Saving, Investment, and Gold: A Reassessment of Historical Current Account Data

61 Pages Posted: 9 Feb 1998 Last revised: 6 Oct 2010

See all articles by Matthew T. Jones

Matthew T. Jones

International Monetary Fund (IMF) - Monetary and Exchange Affairs Department

Maurice Obstfeld

University of California, Berkeley - Department of Economics; Centre for Economic Policy Research (CEPR); National Bureau of Economic Research (NBER)

Date Written: July 1997

Abstract

This paper revises pre-World War II current account data for thirteen countries by treating gold flows on a consistent basis. The standard historical data sources often fail to distinguish between monetary gold exports, which are capital-account credits, and nonmonetary gold exports, which are current-account credits. The paper also adjusts historical investment data to account for changes in inventories. The revised data are used to construct estimates of saving and investment over the period from 1850 to 1945. Our methodology for removing monetary gold flows from the current account leads naturally to a gold-standard version of the Feldstein-Horioka hypothesis on capital mobility. The regression results are in broad agreement with those of Eichengreen, who found a significantly positive cross-sectional correlation between saving and investment even during some periods when the gold standard prevailed. Despite reaching broadly similar conclusions, we estimate correlations between saving and investment that are somewhat lower and less significant than those Eichengreen found. In particular, we find that in comparison to other interwar subsamples, the saving-investment correlation is markedly low during the fleeting years of a revived world gold standard, 1925-1930.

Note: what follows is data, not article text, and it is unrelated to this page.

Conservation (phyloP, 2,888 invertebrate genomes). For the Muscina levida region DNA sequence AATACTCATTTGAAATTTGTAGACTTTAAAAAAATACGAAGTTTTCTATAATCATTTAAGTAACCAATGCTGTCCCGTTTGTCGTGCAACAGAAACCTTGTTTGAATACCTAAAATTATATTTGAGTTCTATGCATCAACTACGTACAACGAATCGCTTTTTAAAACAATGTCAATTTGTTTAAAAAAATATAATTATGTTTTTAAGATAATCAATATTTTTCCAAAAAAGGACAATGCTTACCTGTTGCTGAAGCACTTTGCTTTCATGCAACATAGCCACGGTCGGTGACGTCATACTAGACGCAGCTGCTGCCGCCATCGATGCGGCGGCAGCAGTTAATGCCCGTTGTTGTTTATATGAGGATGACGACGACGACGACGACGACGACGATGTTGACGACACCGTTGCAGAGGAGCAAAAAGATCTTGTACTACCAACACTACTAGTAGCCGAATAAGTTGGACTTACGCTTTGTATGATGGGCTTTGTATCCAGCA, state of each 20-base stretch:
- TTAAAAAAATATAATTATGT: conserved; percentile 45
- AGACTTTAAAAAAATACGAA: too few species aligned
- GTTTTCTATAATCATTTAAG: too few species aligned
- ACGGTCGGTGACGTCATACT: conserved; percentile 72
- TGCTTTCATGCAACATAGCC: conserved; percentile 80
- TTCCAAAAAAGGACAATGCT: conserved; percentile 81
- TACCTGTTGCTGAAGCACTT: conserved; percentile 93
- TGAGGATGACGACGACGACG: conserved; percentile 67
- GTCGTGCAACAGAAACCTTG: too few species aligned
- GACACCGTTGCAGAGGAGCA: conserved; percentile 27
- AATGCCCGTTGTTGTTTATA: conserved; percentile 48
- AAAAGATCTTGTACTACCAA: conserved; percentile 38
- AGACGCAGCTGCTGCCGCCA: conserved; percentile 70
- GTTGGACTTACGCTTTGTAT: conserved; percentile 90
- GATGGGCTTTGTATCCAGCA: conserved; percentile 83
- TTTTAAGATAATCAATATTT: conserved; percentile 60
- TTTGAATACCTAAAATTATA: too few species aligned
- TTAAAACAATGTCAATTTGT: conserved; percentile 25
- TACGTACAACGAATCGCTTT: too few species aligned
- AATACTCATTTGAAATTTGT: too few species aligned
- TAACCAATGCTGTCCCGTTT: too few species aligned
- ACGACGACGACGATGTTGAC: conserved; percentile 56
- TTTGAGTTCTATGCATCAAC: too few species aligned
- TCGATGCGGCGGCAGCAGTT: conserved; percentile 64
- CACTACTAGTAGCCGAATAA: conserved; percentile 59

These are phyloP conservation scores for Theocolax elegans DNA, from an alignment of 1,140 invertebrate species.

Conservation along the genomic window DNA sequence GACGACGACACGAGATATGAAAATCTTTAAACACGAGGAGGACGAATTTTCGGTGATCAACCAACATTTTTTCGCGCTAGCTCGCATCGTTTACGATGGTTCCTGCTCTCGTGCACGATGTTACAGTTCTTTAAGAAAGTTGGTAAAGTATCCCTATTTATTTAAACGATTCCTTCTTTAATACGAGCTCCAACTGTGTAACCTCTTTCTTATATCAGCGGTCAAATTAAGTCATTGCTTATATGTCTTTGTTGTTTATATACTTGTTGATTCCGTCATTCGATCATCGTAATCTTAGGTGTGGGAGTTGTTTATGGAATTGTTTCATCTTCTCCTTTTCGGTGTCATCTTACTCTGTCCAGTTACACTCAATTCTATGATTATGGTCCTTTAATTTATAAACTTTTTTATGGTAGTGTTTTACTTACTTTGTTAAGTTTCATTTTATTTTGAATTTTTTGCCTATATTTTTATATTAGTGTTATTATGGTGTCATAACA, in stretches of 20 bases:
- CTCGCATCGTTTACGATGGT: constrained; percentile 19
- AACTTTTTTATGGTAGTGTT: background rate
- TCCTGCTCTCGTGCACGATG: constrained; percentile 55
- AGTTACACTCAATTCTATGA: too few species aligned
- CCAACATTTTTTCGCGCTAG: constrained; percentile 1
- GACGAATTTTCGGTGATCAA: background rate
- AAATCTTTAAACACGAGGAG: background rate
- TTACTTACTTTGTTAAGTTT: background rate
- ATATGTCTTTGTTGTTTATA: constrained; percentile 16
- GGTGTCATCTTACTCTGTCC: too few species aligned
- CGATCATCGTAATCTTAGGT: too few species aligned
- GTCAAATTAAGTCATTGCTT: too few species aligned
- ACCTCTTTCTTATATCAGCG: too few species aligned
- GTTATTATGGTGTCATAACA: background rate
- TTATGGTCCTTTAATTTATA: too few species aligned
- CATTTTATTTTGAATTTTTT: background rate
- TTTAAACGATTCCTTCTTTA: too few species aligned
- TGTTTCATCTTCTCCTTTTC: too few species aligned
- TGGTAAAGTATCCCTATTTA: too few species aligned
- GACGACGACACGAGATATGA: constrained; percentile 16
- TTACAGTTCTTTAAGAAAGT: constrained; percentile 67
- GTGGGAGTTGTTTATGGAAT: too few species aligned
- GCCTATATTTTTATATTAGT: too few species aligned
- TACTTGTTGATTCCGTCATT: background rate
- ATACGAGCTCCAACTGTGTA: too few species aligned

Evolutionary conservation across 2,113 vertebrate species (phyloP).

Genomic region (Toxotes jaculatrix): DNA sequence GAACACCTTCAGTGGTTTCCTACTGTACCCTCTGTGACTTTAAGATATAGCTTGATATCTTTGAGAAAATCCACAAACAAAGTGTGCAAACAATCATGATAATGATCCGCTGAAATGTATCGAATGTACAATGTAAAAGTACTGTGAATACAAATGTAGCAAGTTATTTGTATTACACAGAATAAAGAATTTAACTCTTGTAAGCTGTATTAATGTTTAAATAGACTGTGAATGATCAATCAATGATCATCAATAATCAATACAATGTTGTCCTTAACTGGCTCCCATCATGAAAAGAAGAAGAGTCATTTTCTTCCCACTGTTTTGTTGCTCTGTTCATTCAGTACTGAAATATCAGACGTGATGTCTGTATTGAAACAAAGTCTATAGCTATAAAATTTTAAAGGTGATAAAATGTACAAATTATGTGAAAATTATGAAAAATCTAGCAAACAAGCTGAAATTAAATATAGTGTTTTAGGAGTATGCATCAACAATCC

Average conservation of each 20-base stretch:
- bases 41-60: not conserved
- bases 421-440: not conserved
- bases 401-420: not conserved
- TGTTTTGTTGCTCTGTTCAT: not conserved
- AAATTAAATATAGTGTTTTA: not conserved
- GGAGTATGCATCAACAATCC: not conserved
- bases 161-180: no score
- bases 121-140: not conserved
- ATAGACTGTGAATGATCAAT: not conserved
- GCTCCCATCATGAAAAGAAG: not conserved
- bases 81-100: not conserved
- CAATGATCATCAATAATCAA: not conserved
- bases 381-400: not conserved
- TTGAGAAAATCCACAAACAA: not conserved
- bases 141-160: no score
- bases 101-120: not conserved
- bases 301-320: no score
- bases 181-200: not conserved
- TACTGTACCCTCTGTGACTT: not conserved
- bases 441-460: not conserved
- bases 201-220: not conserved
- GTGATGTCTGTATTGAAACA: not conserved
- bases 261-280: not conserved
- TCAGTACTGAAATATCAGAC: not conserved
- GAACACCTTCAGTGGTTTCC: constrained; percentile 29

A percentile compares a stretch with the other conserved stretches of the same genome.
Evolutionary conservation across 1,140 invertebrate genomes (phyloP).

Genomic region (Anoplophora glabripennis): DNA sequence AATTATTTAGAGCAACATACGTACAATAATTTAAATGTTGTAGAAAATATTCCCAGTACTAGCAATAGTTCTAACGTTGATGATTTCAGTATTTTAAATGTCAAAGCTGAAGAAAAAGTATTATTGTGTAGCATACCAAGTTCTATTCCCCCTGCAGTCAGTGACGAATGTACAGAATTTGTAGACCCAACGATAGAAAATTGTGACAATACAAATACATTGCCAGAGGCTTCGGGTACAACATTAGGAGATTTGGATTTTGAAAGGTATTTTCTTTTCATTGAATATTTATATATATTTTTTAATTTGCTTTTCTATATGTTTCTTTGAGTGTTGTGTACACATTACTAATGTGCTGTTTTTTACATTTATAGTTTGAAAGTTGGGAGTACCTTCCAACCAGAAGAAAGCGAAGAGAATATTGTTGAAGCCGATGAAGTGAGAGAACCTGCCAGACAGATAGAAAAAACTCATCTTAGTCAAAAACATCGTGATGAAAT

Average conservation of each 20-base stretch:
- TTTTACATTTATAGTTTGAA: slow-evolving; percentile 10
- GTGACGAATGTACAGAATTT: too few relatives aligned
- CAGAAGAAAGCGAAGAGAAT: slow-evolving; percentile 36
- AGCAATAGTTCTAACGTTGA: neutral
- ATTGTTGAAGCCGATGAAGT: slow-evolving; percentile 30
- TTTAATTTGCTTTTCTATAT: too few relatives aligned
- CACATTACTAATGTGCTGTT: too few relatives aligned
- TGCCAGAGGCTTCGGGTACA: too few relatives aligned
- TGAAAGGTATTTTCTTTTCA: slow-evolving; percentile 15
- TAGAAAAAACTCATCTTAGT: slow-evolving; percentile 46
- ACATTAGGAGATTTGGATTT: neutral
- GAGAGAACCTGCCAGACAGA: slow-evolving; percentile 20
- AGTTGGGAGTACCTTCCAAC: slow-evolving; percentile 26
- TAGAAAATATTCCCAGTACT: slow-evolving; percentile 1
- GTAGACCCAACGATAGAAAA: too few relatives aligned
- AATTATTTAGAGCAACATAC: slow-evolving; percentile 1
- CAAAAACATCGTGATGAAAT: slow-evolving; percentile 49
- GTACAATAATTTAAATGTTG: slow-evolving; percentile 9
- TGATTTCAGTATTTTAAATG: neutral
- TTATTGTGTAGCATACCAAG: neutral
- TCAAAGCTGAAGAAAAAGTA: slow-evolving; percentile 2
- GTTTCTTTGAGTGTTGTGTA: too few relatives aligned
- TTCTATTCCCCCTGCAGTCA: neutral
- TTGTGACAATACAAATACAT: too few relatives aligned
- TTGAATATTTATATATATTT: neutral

Suggested Citation

Jones, Matthew Thomas and Obstfeld, Maurice, Saving, Investment, and Gold: A Reassessment of Historical Current Account Data (July 1997). NBER Working Paper No. w6103. Available at SSRN: https://ssrn.com/abstract=55164

Matthew Thomas Jones

International Monetary Fund (IMF) - Monetary and Exchange Affairs Department ( email )

700 19th Street NW
Washington, DC 20431
United States

Maurice Obstfeld (Contact Author)

University of California, Berkeley - Department of Economics ( email )

549 Evans Hall #3880
Berkeley, CA 94720-3880
United States
510-643-9646 (Phone)
510-642-6615 (Fax)

HOME PAGE: http://emlab.berkeley.edu/users/obstfeld/

Centre for Economic Policy Research (CEPR)

London
United Kingdom

National Bureau of Economic Research (NBER)

1050 Massachusetts Avenue
Cambridge, MA 02138
United States

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